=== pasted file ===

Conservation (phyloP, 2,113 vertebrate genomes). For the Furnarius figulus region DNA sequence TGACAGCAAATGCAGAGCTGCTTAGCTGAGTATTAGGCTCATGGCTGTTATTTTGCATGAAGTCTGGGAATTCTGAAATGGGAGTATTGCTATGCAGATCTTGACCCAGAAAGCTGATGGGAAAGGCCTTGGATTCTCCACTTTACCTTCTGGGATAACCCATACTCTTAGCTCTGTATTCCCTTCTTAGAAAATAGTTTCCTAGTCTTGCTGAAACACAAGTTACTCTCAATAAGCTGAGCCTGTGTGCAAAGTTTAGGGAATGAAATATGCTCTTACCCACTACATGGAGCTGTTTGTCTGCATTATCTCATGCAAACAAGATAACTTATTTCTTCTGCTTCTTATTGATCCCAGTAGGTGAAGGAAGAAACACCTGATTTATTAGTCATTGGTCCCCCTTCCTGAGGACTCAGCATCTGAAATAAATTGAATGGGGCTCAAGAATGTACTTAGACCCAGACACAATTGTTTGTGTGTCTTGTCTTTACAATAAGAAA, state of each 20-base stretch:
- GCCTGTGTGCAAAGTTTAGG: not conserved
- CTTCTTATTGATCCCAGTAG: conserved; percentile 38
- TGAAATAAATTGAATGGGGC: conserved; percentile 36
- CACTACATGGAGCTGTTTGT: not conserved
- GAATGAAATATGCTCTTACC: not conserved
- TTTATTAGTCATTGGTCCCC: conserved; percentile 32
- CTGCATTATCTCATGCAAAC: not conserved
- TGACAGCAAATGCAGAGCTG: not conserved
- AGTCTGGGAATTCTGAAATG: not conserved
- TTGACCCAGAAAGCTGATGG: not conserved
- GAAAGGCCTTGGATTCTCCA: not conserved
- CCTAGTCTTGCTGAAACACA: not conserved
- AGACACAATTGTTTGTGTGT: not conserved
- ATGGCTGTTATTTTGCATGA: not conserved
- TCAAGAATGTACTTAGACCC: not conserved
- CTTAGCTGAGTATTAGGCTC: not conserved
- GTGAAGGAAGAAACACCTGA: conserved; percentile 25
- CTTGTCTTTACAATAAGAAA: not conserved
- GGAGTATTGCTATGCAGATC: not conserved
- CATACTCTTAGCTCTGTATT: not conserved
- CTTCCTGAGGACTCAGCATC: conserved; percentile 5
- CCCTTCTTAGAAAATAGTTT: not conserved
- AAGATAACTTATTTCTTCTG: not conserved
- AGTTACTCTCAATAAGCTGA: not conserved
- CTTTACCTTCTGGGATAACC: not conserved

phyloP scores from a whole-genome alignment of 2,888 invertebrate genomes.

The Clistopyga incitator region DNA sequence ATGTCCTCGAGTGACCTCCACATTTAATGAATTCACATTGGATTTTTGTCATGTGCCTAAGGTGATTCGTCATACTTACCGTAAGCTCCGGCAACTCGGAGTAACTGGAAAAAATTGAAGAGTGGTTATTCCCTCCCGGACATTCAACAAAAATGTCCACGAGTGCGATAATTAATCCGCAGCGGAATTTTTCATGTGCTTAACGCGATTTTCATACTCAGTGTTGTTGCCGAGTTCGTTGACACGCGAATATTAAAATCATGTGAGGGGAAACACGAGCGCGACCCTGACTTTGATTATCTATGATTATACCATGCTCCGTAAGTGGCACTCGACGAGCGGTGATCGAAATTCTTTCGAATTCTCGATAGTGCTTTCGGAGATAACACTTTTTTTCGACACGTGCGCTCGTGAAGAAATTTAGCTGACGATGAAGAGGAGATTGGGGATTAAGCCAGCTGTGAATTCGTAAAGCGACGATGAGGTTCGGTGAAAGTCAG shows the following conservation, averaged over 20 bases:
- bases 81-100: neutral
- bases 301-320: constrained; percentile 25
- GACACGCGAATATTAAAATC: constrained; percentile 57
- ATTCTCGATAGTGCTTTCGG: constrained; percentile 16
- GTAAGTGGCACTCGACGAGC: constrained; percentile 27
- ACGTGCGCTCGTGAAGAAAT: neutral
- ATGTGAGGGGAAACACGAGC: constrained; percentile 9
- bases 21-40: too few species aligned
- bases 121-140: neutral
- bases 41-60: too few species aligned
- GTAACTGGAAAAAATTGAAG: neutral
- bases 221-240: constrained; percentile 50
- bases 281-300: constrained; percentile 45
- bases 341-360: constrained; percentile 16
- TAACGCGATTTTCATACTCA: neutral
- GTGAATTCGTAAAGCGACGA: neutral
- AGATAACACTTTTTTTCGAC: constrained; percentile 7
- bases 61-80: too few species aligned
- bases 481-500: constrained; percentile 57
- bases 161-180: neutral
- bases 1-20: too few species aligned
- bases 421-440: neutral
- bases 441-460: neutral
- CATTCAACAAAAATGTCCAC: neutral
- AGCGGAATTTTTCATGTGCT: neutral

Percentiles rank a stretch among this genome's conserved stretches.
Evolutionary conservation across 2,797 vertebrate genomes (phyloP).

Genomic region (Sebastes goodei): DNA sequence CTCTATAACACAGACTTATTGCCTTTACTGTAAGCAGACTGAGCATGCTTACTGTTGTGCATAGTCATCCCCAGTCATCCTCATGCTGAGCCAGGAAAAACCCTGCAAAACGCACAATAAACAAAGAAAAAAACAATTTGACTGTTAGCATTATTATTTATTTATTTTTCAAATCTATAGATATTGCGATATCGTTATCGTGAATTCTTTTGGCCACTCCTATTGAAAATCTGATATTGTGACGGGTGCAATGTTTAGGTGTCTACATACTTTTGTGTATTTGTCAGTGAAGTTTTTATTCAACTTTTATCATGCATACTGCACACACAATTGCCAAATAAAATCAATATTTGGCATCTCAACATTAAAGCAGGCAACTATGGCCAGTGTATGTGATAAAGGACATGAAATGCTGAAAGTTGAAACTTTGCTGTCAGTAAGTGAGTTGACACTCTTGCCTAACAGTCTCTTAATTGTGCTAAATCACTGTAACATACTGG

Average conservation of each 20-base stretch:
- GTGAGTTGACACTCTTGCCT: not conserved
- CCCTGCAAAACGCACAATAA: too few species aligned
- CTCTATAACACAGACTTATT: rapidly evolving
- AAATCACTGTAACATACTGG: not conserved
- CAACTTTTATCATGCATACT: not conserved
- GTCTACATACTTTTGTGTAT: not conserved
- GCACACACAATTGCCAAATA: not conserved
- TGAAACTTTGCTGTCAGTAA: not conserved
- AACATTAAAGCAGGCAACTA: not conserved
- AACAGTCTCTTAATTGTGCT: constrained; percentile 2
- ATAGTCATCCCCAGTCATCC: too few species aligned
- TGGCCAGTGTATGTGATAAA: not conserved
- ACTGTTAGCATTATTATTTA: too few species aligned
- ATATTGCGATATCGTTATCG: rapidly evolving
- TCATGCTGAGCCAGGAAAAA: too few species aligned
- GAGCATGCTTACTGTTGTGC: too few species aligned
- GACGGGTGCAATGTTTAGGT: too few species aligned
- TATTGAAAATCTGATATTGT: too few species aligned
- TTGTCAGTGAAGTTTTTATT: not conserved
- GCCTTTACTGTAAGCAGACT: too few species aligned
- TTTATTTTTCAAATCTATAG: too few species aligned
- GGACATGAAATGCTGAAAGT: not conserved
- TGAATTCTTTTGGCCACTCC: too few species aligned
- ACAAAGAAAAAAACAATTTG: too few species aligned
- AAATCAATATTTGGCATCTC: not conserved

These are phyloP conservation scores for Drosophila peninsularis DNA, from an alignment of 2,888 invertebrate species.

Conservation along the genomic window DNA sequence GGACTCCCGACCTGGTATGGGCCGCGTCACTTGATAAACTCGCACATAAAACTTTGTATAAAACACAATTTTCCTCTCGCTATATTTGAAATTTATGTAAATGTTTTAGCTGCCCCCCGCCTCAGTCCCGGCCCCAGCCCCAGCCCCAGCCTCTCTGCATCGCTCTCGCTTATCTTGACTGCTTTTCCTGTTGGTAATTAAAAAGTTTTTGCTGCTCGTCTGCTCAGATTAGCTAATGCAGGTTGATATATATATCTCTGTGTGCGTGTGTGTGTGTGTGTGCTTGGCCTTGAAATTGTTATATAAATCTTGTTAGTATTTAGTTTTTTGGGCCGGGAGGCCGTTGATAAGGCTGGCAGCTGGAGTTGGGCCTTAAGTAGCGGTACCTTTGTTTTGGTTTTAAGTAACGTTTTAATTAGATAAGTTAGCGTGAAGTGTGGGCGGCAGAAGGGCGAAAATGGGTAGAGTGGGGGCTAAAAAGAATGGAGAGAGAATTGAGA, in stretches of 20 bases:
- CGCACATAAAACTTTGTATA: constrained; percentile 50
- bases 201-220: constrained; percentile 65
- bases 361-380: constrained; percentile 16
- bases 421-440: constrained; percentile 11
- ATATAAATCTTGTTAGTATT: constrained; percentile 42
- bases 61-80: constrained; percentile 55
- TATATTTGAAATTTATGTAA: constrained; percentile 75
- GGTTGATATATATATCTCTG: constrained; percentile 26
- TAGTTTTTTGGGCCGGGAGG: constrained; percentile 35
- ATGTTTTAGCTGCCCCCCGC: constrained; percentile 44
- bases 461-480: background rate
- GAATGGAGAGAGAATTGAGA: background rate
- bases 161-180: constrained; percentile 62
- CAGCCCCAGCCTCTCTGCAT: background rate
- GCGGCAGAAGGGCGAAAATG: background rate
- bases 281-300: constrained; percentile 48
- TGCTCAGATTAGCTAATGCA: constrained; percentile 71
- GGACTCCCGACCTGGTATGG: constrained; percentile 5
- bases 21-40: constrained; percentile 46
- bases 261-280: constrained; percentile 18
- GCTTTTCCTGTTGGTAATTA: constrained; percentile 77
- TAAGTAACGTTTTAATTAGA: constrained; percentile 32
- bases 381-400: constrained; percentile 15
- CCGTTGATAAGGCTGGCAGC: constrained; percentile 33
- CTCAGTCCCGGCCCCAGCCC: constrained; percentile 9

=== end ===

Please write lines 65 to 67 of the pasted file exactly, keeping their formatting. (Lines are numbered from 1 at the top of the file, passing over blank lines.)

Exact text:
- TGAAACTTTGCTGTCAGTAA: not conserved
- AACATTAAAGCAGGCAACTA: not conserved
- AACAGTCTCTTAATTGTGCT: constrained; percentile 2